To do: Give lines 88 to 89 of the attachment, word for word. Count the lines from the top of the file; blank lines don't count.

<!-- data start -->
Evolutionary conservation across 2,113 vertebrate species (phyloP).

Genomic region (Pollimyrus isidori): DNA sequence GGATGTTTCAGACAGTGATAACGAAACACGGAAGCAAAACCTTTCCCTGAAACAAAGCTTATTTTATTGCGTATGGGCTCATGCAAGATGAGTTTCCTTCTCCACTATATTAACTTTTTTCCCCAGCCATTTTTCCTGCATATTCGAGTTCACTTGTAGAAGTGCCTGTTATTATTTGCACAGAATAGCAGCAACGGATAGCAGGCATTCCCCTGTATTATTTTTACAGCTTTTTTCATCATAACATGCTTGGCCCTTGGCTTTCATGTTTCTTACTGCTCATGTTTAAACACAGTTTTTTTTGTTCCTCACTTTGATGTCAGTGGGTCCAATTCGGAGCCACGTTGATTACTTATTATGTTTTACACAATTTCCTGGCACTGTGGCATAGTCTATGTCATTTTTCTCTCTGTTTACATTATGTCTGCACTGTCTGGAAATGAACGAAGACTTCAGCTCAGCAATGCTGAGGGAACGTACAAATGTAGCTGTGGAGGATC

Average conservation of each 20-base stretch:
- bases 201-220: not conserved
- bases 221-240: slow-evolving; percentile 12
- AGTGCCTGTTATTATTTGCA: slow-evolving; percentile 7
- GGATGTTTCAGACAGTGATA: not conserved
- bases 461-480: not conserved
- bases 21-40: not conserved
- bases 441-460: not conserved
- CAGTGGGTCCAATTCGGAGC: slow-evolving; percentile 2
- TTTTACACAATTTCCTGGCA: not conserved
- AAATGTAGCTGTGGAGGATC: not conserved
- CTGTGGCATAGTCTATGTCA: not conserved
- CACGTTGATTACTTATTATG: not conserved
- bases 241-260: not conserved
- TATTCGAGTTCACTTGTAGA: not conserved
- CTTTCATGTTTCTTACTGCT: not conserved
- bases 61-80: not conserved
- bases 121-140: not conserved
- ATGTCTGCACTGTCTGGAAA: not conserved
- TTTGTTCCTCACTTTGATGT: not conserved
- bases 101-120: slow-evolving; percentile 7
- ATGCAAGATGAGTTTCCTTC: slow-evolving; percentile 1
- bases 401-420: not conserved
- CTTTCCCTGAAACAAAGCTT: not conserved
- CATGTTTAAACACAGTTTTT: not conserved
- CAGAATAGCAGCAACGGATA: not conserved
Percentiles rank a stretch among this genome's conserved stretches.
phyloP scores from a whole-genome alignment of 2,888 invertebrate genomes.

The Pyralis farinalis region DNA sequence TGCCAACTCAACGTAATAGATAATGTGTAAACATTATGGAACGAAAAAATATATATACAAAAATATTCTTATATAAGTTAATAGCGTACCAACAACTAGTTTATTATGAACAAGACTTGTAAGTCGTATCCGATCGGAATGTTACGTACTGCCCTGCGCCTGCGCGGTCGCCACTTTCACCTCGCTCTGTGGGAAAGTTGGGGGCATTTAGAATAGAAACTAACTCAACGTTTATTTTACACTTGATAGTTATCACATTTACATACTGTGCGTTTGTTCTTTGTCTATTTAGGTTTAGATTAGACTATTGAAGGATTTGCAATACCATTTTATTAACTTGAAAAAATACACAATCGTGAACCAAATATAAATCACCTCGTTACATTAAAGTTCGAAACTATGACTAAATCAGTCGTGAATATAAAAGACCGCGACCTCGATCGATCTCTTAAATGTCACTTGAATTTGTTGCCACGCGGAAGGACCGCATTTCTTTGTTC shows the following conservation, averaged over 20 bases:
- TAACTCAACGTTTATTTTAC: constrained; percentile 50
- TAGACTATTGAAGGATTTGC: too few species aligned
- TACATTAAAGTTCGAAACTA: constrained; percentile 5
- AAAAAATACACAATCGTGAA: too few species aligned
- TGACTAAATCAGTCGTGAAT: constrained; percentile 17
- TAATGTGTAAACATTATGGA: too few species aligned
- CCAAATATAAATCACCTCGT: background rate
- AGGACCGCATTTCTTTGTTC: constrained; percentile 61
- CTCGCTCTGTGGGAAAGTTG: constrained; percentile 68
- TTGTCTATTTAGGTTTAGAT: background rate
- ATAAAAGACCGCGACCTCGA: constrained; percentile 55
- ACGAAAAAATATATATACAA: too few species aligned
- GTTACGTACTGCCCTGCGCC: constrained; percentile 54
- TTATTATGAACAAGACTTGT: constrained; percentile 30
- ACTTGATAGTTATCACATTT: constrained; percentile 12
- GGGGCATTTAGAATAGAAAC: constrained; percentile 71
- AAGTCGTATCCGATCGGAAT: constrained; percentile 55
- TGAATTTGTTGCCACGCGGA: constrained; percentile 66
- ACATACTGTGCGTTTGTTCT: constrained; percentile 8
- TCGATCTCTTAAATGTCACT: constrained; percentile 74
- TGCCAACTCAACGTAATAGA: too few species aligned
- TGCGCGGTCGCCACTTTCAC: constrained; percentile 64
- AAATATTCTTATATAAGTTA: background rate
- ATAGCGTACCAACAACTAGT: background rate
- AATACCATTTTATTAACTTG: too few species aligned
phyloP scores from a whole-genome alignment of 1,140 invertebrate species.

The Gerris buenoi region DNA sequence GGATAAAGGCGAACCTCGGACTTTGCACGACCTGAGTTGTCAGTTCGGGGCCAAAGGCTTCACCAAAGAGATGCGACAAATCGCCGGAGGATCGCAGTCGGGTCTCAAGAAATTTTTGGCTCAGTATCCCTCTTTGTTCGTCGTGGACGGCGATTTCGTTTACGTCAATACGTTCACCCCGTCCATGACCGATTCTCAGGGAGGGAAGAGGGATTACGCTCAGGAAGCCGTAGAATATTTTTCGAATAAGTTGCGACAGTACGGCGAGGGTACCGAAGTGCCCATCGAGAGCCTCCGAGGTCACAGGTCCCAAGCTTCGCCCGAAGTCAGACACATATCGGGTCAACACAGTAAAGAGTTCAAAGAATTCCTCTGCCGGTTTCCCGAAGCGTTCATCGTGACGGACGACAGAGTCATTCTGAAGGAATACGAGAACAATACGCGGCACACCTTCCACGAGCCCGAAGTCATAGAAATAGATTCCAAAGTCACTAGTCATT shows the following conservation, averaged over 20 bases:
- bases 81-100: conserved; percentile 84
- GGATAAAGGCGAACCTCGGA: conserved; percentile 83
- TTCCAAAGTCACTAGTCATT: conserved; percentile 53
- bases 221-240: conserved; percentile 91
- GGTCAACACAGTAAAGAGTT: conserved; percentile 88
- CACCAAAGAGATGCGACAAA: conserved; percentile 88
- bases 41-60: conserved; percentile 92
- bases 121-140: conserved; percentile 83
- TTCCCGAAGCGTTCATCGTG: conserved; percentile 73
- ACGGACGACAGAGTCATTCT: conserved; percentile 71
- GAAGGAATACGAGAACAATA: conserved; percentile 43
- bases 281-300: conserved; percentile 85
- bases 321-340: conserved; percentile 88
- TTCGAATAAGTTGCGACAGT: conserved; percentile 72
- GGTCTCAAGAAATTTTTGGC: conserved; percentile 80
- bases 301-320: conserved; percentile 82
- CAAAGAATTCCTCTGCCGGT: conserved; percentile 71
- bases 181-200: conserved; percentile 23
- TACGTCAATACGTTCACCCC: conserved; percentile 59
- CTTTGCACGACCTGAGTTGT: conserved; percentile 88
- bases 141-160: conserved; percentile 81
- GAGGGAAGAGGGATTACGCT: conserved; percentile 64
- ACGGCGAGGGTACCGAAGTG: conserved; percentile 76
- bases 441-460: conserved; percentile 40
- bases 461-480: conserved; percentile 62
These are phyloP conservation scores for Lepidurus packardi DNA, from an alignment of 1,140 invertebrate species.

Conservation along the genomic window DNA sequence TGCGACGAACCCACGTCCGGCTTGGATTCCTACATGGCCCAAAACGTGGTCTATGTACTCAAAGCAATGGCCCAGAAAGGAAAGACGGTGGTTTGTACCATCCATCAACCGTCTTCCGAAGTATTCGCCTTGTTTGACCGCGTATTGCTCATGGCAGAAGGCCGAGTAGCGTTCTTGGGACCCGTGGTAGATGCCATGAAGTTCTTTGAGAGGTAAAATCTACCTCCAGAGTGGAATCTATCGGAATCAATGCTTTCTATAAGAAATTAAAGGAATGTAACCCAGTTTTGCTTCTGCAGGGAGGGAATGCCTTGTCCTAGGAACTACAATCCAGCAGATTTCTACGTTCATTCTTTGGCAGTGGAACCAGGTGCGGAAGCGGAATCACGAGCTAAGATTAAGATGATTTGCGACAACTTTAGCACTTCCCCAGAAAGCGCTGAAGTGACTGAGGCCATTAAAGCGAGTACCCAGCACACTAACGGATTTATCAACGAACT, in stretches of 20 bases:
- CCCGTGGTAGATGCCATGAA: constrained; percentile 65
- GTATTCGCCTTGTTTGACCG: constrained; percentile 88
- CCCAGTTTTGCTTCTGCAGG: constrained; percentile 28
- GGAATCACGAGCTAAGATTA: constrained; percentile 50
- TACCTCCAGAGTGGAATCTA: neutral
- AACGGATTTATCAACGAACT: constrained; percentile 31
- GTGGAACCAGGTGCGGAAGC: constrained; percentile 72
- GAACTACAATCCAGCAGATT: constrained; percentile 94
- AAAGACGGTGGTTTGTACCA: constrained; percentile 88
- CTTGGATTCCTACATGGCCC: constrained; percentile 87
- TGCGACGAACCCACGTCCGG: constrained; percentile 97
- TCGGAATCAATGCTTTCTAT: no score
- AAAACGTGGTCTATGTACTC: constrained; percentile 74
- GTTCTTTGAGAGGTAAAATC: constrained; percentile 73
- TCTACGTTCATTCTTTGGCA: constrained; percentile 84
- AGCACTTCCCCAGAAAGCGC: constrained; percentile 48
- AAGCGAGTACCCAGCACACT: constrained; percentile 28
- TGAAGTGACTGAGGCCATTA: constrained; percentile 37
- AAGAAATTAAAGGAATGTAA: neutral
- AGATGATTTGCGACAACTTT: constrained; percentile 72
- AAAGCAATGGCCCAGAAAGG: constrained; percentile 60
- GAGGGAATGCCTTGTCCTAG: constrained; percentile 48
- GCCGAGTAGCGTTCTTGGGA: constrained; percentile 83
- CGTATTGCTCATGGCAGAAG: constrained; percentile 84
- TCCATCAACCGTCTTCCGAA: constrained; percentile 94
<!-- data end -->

- CCCAGTTTTGCTTCTGCAGG: constrained; percentile 28
- GGAATCACGAGCTAAGATTA: constrained; percentile 50